Michael Arold is one of the original 10 money managers on Covestor’s online marketplace for investors, and now he’s out with a new portfolio.
Since launching in September 2007, his Technical Swing portfolio has an annualized return of 9.6% net of fees, compared with 6% for the S&P 500, as of March 18.
Arold is an aerospace engineer who says his background has helped him apply systematic, rules-based techniques to his style of technical trading. While he believes markets are “mostly” efficient, there are still small inefficiencies that can be exploited by active strategies.
Now, Arold has unveiled a new strategy on Covestor: Active Momentum portfolio.
He has hit another important milestone, launching A2M Capital LLC, a Germany-based Investment Advisory Firm, registered with the SEC in the United States. The strategy of A2M is to identify market anomalies and build investment models based on them.
Arold recently discussed how the new Active Momentum portfolio is different from Technical Swing.
He said Technical Swing is designed to exploit market momentum and short-term mean reversion in the markets. It invests primarily in individual stocks.
Active Momentum is a rotation strategy based on relative and absolute momentum. This portfolio invests in ETFs.
In Active Momentum portfolio, Arold says he ranks about 30 ETFs across various asset classes each month based on six-month performance, as well as absolute and relative momentum. By analyzing momentum, he’s looking for ETFs that have strong upward trends.
Arold said cash levels in Active Momentum recently climbed above 40% of the portfolio after selling some ETFs that had exhibited strong momentum but showed signs of tiring.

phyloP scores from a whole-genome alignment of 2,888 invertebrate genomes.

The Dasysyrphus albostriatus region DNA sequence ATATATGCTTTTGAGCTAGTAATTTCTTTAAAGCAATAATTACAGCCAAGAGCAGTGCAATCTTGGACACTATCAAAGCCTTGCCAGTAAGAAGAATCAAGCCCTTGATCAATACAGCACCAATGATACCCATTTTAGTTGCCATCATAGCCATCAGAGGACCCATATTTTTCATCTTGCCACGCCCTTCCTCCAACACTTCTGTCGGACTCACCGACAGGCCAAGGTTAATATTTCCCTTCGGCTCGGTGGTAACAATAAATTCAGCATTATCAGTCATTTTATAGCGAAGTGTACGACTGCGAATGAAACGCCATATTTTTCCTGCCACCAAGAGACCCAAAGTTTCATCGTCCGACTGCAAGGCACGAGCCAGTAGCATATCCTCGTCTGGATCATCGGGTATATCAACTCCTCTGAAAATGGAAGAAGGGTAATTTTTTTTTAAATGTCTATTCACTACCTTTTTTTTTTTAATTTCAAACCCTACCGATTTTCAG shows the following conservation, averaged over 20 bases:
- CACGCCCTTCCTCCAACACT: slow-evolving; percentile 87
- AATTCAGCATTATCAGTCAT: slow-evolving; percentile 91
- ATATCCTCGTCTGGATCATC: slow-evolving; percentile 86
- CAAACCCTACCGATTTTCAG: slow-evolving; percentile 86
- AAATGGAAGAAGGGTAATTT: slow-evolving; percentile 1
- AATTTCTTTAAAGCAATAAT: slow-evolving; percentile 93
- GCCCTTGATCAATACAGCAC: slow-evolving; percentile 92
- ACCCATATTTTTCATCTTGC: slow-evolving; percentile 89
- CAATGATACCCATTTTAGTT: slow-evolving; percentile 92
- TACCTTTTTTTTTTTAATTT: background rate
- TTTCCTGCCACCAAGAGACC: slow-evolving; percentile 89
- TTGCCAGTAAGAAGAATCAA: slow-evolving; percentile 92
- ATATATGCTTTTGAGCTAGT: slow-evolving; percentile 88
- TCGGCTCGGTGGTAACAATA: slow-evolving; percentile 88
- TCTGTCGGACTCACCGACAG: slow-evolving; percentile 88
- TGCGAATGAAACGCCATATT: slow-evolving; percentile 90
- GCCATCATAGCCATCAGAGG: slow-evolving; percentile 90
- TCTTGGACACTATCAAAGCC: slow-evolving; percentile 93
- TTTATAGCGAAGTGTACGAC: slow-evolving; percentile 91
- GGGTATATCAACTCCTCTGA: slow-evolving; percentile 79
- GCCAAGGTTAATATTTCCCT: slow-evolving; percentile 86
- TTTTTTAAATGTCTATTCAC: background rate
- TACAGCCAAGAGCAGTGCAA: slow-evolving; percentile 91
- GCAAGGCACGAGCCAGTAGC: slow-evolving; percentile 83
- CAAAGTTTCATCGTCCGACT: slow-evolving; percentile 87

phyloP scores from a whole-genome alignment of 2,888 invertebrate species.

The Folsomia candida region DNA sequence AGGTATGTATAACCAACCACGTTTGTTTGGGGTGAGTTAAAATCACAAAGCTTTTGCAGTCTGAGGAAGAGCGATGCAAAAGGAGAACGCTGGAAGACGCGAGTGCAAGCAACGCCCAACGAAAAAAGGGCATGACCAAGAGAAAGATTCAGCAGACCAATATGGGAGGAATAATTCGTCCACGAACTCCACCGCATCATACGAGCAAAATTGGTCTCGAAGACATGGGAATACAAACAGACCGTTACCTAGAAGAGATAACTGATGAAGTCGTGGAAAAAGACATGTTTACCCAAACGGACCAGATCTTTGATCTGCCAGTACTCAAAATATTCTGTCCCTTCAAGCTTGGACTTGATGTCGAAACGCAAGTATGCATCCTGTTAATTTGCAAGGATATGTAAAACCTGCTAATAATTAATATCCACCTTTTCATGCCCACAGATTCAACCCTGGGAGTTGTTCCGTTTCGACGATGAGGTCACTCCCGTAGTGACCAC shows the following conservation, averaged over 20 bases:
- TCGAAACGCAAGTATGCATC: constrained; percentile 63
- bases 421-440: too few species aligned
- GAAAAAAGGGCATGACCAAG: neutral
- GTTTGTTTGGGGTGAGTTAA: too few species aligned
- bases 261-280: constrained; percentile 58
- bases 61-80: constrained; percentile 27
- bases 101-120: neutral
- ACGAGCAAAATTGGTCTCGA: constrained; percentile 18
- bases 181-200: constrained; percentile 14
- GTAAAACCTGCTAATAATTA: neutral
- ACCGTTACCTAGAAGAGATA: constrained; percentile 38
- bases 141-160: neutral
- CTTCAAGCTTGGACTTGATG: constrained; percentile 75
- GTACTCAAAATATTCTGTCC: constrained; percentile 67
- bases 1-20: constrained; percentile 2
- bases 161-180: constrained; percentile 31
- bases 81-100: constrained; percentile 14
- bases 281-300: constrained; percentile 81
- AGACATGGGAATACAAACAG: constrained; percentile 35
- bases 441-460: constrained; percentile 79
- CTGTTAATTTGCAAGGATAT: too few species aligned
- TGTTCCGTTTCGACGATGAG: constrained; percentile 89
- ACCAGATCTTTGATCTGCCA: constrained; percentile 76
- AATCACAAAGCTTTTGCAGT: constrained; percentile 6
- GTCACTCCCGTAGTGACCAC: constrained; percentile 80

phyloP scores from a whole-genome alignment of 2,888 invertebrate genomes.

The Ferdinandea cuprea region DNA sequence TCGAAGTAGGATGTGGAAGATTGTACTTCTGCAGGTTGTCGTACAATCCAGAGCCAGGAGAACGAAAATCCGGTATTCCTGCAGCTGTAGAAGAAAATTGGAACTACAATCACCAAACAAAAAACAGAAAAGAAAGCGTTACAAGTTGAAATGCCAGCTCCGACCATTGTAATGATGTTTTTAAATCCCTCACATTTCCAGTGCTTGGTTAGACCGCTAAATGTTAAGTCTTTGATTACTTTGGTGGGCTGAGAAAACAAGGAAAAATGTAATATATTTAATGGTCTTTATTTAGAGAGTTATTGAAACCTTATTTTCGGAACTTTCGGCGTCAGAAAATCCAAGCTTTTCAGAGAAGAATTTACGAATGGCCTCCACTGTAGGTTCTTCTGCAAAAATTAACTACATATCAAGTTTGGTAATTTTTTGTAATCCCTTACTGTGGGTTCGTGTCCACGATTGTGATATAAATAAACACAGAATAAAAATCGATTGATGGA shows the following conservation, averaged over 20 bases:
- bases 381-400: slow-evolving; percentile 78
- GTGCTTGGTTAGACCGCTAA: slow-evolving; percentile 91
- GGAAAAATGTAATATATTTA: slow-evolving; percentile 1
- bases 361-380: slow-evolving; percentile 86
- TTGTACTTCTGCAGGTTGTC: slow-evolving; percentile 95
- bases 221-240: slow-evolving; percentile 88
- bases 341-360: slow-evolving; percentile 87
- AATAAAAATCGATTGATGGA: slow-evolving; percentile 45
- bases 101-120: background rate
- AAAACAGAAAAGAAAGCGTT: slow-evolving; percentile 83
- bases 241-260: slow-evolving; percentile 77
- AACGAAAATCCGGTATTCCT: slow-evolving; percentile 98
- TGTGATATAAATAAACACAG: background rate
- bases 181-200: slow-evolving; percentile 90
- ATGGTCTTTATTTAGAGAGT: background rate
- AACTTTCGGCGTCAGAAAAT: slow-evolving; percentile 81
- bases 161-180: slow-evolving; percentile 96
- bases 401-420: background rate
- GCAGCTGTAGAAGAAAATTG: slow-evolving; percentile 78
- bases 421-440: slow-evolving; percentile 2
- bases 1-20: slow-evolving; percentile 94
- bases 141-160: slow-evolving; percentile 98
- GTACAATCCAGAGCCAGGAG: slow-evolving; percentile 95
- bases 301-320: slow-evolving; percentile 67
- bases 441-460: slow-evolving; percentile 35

The portfolio can rebalance frequently as Arold attempts to lock in gains and sidestep losses.
Typically, Active Momentum will hold five ETFs that demonstrate relative momentum and score high on Arold’s technical rankings. He also performs correlation analysis to select ETFs that potentially offer a combination of upside potential and diversification.
“Biotech has had a great run but the sector ETF recently went parabolic, which can signal a buying climax,” he said. “On the Germany ETF, it had great momentum until the beginning of February but that has recently collapsed.”
Arold described Active Momentum portfolio as a quantitative strategy for the most part, based on rules. He determines ETF rankings on a monthly basis, and those scores primarily determine his buy and sell decisions.
Active Momentum is designed to hold ETFs for potentially months at a time. Meanwhile, Technical Swing can have holding periods of weeks or even days “because I’m trying to trade mean-reverting swings which can be shorter,” Arold said.
“Technical Swing is stock-based and can go short the market. It’s much more aggressive than Active Momentum,” Arold said.
He also pointed out that he’s “not happy” with the recent performance of Technical Swing, which started to underperform in late 2013.
“The reason is that Technical Swing needs a certain amount of volatility in the market, and its’ been well over two years since we had a 10% correction in the S&P 500,” Arold said. “It has been a ‘dip and run’ market, which isn’t very favorable for the strategy. The recent lack of volatility is similar to 2009, when Technical Swing also underperformed. However, volatility will come back at some point, and probably when investors least expect it.”
DISCLAIMER: The investments discussed are held in client accounts as of February 28, 2013. These investments may or may not be currently held in client accounts. The reader should not assume that any investments identified were or will be profitable or that any investment recommendations or investment decisions we make in the future will be profitable. Covestor Limited and A2M Capital, LLC are not affiliated. Past performance is no guarantee of future results.